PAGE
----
we don't know yet if he's among the five suspects arrested overnight. officials also say there's one suspect left inside the apartment. we'll keep you posted with the latest. plus, isis now in the crosshairs of russia, france and the u.s. we'll have the latest on the assault playing out in syria. this special edition of "way too early," live from paris, continues in a moment.
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gunfire, explosions and a standoff in france, as authorities strike back at the terror network that plucked the city of light into darkness. a raid has taken place north of paris in the suburb of saint-denis. the reported target, abdelhamid abaaoud, the so-called linchpin of last week's attacks in paris. the paris prosecutor's office says a woman in the apartment activated an explosive belt at the beginning of the assault. she is dead. four men and one woman were extracted by police, and they're in custody.
wire reports say a total of seven people have been arrested. another is believed to be inside. national police say five officers were lightly wounded, and that operation is ongoing. french president francois hollande is holding an emergency meeting at the elysee palace to monitor the raid. meanwhile france is seeking to up the ante on isis with yet another wave of airstrikes. the latest round has targeted raqqah, the islamic state's de facto center of operations. "the wall street journal" reports earlier in the day, french jet fighters dropped 16 bombs on two targets. a command center, and a training center. also yesterday, european officials unanimously backed a french request for support, with military missions. and president francois hollande is set to meet with both american and russian counterparts next week to broaden the coalition. but obstacles remain. hollande has been an unending critic of the assad regime and has argued it was assad's tactics that allowed the rise of the islamic state.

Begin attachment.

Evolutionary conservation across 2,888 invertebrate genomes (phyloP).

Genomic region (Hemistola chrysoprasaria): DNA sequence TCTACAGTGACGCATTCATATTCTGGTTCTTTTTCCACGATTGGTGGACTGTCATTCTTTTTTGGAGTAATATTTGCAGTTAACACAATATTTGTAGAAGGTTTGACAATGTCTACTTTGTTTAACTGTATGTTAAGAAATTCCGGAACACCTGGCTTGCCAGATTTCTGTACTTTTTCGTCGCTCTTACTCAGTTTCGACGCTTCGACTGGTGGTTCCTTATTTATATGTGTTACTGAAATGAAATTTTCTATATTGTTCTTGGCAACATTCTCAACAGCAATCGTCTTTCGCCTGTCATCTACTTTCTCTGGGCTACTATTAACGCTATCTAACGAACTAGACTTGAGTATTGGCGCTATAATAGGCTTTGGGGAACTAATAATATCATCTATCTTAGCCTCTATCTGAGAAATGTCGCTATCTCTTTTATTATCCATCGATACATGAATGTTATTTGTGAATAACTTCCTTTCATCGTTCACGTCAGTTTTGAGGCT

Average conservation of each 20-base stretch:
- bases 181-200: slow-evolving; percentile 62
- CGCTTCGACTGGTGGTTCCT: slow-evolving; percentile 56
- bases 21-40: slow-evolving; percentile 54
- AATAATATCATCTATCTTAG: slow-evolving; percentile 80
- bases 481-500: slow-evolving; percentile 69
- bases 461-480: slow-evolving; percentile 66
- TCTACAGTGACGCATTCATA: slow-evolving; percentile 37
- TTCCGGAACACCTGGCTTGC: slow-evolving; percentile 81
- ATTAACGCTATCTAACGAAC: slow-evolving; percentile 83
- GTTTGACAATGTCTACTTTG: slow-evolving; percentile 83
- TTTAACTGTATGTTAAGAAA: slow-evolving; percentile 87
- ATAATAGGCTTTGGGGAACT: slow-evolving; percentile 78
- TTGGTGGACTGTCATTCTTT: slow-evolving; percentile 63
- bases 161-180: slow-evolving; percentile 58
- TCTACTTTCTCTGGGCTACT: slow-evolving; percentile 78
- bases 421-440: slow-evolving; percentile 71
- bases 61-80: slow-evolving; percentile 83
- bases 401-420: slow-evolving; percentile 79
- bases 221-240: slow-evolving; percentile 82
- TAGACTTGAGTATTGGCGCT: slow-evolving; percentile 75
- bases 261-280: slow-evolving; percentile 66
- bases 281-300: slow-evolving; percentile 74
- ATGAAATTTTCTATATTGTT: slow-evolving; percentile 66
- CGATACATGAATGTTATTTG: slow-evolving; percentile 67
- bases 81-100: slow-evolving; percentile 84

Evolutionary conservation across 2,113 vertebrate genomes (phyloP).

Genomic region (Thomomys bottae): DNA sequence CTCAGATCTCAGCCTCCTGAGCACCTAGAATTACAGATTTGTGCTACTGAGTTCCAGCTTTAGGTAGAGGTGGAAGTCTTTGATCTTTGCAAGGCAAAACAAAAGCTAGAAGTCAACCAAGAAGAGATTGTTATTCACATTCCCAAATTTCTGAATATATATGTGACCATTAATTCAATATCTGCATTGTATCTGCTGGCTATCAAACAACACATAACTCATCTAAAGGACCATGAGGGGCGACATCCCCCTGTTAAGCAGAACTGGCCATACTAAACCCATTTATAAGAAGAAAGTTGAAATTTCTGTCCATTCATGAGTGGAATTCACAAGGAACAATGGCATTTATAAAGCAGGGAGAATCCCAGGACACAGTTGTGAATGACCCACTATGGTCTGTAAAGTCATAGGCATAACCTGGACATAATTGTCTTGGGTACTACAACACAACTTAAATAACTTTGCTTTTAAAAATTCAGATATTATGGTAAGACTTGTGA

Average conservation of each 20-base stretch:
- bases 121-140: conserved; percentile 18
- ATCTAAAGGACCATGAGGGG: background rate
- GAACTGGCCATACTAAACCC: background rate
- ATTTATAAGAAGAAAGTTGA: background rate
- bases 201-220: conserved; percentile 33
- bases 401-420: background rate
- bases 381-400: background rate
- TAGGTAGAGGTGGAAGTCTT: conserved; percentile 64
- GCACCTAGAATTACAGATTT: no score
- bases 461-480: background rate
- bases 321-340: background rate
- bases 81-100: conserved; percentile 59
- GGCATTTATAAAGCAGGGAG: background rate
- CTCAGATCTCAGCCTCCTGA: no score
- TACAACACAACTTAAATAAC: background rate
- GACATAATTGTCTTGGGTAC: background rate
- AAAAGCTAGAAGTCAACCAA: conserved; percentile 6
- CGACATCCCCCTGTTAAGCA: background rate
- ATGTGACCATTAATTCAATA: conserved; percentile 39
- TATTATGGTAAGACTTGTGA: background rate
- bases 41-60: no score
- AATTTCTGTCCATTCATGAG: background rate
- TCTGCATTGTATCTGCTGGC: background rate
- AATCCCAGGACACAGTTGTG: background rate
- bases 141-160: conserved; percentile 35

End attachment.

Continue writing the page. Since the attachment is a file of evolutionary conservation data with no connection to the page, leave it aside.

also yesterday, the u.s. moved a marine security team at the request of the state department to bulk up security at the embassy. russia also stepped up its airstrikes against isis militants in syria yesterday after concluding that a bomb had brought down one of its passenger jets over egypt last month. president vladimir putin pledged to hunt down and punish those responsible for carrying out the attack. he ordered the russian navy to coordinate with french naval forces in the mediterranean. the move comes after russian airstrikes pounded islamic state targets in the syrian stronghold of raqqah with long-range bombers and cruise missiles. all of that early tuesday. still ahead, the battle over resettling syrian refugees shifts to congress, as president obama pushes back hard against republican governors. we'll be right back after this. conquer the weather.